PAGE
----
sleahey | Jul 25, 2011 |
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For Harvey Klinger, gratefully
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I know what people say about me: that I am willful and opinionated, shockingly eccentric in my manner of dress (this because I will not wear a corset), altogether a trial to my father.
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Amazon.com Product Description (ISBN 055356921X, Mass Market Paperback)

Brave, resourceful, adventurous Fremont (née Caroline) Jones is a woman ahead of her time. Hungry for independence, she's traded in her conventional life in Boston for a career as a "type-writer" in turn-of-the-century San Francisco. But Fremont soon discovers that her clients aren't always what they appear to be, and that in doing her job she's transcribing her way into a wealth of mystery--and mortal danger....

Dashing lawyer Justin Cameron well-nigh sweeps Fremont Jones off her feet--and into a situation ripe with perilous intrigue. A client meets an untimely death that Fremant suspects is linked to the paper she typed for him, of which she can recall but one small fragment. And her attempts to disentangle reality and imagination in the gothic tales penned by Edgar Allan Partridge--whose demeanor is one of terror under the barest restraint--send her up the rocky California coast on a mission of discovery from which she may not return....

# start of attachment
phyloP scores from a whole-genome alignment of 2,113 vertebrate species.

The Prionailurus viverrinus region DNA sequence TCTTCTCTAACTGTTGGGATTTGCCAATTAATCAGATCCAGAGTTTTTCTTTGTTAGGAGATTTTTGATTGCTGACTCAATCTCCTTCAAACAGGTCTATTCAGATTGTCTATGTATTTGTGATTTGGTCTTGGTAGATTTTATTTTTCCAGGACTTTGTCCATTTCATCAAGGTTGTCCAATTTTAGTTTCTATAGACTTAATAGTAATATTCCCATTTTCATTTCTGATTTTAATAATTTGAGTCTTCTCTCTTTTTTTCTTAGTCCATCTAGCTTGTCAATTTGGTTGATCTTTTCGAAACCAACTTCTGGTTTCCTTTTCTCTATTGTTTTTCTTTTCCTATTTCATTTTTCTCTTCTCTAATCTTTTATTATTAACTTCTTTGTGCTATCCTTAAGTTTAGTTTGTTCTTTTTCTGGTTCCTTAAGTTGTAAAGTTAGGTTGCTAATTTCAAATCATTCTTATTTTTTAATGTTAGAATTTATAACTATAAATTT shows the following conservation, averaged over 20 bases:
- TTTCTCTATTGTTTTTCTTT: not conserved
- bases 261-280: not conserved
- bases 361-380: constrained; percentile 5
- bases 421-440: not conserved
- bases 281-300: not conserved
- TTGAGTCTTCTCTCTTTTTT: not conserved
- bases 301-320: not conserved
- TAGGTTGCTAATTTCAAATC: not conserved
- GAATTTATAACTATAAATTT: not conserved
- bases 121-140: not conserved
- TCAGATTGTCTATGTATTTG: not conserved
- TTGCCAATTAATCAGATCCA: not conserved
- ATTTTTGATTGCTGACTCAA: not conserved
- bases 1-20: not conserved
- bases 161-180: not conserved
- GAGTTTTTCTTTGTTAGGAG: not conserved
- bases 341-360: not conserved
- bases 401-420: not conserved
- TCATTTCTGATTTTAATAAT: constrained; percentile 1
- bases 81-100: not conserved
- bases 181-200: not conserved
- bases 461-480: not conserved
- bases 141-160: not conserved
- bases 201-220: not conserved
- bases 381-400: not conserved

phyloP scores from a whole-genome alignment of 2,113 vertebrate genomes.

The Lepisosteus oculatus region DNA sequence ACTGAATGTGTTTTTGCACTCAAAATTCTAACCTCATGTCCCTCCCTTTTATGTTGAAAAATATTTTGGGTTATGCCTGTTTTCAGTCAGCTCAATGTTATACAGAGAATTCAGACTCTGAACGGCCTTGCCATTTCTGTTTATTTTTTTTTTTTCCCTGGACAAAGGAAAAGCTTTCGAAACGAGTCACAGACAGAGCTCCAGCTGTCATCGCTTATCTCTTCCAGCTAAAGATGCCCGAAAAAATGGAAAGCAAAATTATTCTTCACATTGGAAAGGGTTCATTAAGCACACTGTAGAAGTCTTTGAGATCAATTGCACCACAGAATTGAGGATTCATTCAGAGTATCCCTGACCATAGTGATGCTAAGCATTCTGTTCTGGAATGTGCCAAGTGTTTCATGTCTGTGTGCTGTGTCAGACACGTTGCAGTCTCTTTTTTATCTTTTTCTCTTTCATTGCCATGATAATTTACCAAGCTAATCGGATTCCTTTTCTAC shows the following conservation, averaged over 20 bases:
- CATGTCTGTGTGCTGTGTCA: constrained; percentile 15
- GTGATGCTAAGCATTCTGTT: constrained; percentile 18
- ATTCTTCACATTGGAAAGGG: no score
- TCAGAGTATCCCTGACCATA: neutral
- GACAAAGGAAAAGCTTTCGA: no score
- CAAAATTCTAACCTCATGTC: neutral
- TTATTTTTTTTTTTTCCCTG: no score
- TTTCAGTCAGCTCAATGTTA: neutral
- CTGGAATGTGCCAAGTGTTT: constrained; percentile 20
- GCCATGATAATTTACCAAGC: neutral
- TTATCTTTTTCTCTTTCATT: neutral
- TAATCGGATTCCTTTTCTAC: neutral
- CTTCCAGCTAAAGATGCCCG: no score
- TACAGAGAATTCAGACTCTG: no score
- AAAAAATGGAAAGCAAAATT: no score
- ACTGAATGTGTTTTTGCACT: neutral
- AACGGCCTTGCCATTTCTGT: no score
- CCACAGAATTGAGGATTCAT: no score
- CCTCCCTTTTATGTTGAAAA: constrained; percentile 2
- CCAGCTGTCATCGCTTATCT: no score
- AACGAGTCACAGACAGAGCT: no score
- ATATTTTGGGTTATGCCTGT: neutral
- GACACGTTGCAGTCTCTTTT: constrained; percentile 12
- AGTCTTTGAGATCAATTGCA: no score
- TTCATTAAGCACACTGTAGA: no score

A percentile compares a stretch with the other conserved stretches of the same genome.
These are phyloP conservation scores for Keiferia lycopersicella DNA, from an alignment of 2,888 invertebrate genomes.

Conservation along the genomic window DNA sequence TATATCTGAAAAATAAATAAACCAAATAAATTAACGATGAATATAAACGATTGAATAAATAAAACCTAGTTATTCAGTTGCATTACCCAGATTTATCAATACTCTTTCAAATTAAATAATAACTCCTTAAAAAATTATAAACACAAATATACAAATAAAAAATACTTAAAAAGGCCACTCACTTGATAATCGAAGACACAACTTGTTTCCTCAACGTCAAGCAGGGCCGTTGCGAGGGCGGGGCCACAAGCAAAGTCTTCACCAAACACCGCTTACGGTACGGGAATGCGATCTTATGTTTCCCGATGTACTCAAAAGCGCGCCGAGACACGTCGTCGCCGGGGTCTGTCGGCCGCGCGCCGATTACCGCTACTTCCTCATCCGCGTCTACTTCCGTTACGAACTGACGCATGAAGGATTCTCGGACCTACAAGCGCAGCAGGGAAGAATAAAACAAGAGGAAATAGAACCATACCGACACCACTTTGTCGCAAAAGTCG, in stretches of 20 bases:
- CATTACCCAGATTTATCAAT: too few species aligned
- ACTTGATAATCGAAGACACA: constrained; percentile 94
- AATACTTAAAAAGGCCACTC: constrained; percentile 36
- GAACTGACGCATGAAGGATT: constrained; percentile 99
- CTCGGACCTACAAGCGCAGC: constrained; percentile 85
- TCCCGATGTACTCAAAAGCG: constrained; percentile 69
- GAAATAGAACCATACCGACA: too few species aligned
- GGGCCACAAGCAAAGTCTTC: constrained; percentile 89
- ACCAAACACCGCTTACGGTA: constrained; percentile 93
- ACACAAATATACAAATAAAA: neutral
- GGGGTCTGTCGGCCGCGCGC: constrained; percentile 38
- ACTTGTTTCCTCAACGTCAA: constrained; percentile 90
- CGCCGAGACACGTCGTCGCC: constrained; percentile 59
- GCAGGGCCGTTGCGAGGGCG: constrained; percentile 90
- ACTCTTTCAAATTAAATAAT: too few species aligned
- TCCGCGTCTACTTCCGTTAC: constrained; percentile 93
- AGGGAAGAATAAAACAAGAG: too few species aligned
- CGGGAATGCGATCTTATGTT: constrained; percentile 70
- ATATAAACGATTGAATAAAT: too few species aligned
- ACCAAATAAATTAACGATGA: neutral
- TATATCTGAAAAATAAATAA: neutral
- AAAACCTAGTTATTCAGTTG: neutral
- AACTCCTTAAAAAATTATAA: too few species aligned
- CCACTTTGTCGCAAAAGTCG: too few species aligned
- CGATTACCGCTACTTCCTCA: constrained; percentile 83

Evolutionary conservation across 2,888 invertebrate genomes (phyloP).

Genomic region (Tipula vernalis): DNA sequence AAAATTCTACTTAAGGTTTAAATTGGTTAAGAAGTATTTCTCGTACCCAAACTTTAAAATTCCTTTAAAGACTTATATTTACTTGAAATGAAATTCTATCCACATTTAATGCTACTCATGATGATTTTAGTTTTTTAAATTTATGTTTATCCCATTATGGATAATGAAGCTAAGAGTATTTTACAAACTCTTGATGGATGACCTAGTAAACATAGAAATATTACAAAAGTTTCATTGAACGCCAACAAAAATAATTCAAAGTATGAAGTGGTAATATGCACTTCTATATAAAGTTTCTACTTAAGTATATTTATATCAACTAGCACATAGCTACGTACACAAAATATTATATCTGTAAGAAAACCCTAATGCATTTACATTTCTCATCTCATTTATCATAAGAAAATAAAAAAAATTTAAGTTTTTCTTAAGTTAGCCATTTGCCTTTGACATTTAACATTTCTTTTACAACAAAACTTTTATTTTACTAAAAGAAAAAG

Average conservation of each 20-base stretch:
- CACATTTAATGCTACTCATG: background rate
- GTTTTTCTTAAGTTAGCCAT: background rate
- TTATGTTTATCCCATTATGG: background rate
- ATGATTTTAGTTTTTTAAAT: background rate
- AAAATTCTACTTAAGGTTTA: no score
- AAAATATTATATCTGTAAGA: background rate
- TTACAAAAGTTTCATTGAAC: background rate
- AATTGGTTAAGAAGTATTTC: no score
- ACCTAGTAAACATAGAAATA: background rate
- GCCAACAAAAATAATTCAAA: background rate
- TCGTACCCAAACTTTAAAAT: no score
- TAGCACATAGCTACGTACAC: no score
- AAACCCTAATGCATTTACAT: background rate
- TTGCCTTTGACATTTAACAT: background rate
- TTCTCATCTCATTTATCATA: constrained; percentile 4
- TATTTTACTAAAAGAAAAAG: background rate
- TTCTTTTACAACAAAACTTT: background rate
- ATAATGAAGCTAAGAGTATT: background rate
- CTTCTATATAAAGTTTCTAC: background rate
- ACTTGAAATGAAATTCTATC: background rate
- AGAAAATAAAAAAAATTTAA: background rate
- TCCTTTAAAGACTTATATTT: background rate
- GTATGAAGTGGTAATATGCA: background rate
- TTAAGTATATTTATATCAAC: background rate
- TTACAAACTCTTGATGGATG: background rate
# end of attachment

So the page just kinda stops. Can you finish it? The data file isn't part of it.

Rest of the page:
A riveting, atmospheric mix of intrigue and humor introduces a new investigator as cultivated as Sherlock Holmes and as spunky as Kinsey Millhone.

(retrieved from Amazon Thu, 12 Mar 2015 18:19:44 -0400)

(see all 4 descriptions)

"Brave, resourceful, adventurous Fremont (nee Caroline) Jones is a woman ahead of her time. Hungry for independence, she's traded in her conventional life in Boston for a career as a "type-writer" in turn-of-the-century San Francisco. But Fremont soon discovers that her clients aren't always what they appear to be, and that in doing her job she's transcribing her way into a wealth of mystery-and mortal danger ... Dashing lawyer Justin Cameron well-nigh sweeps Fremont Jones off her feet-and into a situation ripe with perilous intrigue. A client meets an untimely death that Fremont suspects is linked to the paper she typed for him, of which she can recall but one small fragment. And her attempts to disentangle reality and imagination in the gothic tales penned by Edgar Allan Partridge-whose demeanor is one of terror under the barest restraint-send her up the rocky California coast on a mission of discovery from which she may not return ..."--BOOK COVER.… (more)